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A CurtainUp London Review
A Midsummer Night's Dream
The sublimely careless and powerful fairies are indubitably the strongest point of this production, which is clear from the moment when they first appear, tearing their way through the paper backdrop and fighting each other with wooden poles. These athletic combat sprites are part festival and part vandal, as they cause havoc for the hapless humans and enjoy it. In a visual demonstration of the fairies' whimsical entangling of human affairs, Puck (Ajay Kumar) intricately weaves tape between the fighting lovers, so that they have to duck and leap to perpetrate their four-way squabbling.
Titania's (Archana Ramaswamy) bower is constructed with red silk drapes hanging from the Roundhouse's vast auditorium. The fairies then climb, slide, twirl and hang from them in a dazzling display of acrobatics. Titania curls up inside her drape and remains suspended there whilst the Mechanicals rehearse beneath her. She is completely enclosed like a caterpillar cocoon and seems a natural part of the unearthly Athenian forest. Oberon's (PR Jijoy) magic flower is here a capsule which is crushed into an explosion of red holi powder. Whilst its love-struck victims act outrageously under its influence, their faces remain scarred with colour.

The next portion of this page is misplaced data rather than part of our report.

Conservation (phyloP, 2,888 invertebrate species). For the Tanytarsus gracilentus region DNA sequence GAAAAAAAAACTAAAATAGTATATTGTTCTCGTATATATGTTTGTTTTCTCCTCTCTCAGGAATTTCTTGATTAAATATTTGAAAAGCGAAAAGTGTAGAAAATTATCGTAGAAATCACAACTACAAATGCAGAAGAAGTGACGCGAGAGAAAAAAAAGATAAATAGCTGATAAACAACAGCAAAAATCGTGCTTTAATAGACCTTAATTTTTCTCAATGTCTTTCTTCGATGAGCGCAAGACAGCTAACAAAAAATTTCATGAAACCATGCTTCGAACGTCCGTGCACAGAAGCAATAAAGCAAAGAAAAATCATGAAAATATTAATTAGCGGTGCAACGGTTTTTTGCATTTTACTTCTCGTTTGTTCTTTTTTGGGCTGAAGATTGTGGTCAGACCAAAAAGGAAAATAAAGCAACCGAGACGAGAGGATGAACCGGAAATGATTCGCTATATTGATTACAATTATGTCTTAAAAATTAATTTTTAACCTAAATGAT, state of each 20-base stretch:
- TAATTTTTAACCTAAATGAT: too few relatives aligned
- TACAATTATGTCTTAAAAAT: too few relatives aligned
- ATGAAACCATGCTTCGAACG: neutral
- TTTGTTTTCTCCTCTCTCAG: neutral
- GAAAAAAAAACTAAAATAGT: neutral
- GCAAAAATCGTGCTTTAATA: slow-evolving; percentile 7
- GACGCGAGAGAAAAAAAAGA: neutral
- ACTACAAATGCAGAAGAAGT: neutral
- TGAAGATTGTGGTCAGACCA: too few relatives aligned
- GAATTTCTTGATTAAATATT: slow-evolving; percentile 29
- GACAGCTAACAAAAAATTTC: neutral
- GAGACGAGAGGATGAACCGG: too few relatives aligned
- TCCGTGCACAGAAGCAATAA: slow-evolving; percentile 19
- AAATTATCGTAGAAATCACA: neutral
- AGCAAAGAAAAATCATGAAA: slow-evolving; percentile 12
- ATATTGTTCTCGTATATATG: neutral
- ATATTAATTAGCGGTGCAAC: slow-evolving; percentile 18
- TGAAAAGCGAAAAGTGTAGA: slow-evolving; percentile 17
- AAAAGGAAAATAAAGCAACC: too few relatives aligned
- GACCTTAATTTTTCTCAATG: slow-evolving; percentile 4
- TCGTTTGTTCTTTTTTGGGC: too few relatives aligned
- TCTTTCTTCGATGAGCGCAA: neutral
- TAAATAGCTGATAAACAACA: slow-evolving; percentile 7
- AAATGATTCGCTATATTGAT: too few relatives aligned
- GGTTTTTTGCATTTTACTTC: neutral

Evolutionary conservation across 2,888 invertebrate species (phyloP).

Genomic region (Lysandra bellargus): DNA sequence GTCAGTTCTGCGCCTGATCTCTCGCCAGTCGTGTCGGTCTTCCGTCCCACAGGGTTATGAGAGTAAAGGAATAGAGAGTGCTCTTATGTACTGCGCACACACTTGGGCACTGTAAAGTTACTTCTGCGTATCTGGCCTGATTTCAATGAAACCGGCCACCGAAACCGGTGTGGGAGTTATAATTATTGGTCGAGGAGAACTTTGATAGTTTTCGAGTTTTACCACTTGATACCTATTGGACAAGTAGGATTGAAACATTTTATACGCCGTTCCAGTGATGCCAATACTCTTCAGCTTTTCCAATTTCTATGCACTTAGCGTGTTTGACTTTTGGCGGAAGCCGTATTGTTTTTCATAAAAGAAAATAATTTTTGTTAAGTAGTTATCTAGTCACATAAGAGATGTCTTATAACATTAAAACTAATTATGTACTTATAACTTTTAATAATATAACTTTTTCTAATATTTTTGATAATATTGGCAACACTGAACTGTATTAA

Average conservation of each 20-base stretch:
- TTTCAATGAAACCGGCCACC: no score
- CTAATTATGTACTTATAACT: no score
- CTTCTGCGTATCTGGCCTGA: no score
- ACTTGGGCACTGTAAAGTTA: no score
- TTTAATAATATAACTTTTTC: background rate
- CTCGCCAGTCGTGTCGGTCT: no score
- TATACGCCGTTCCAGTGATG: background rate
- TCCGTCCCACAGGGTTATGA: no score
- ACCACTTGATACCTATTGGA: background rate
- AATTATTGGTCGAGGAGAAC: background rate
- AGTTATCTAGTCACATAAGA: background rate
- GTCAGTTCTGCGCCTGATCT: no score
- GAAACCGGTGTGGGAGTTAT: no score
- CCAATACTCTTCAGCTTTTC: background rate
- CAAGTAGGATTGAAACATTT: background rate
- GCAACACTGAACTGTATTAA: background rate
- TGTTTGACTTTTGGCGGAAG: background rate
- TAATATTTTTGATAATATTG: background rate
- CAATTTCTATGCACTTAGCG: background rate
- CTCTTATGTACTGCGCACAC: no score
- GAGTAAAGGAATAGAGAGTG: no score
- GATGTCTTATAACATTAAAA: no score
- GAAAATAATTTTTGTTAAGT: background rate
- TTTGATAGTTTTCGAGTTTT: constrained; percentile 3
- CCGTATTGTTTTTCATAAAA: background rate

The multilingual script includes Shakespearean English, Hindi, Tamil, Malayaam and even some ancient Sanskrit. For probably everyone, there will be incomprehensible passages, at which point it's time to focus on other elements, such as acting, movement and sound. Fortunately, these are strong enough in this imaginatively-charged production to avoid tedium. In some cases, the polyglot approach is used to specific effect. For example, when Helena (Shanaya Rafaat) argues with Demetrius (Prasanna Mahagamage) their inability to communicate is obvious as they literally speak in different languages. Overall, the linguistic kaleidoscope refreshingly purges this well-known play of its over-familiarity. Of course, for those with no prior knowledge of the play, some of the plot's lucidity might be compromised.
Perhaps because of the multilingual format, the acting is emphatic and visceral. The lovers especially express their high drama with violence and near-rapes a number of times. This interpretation is emotionally charged and vitalistic, and contrasts with the parodic way in which their near-ludicrous wrangling with misdirected desire is often played. Similarly, the royal fairies' power struggle and strict Athenian paternalistic bias are acted out with intense energy. Oberon and Titania wrestle their way across the stage in the midst of a stichomythic exchange and Hermia's father (J Jayakumar) grabs her by the throat to persuade her to marry the suitor of his choice. Only the Mechanicals do not participate with such violence, and even their less slapstick is subdued so that they provide gentler comedy within an exuberant production.
Fittingly for a production which first opened in New Delhi, it is about to embark upon an international tour, visiting cities including Delhi and Mumbai. For London audiences, the run at the Roundhouse's cavernous space is a chance to catch this celebration of intercultural fusion before it is democratically shared with the rest of the world.
Retold by Tina Packer of Shakespeare & Co.
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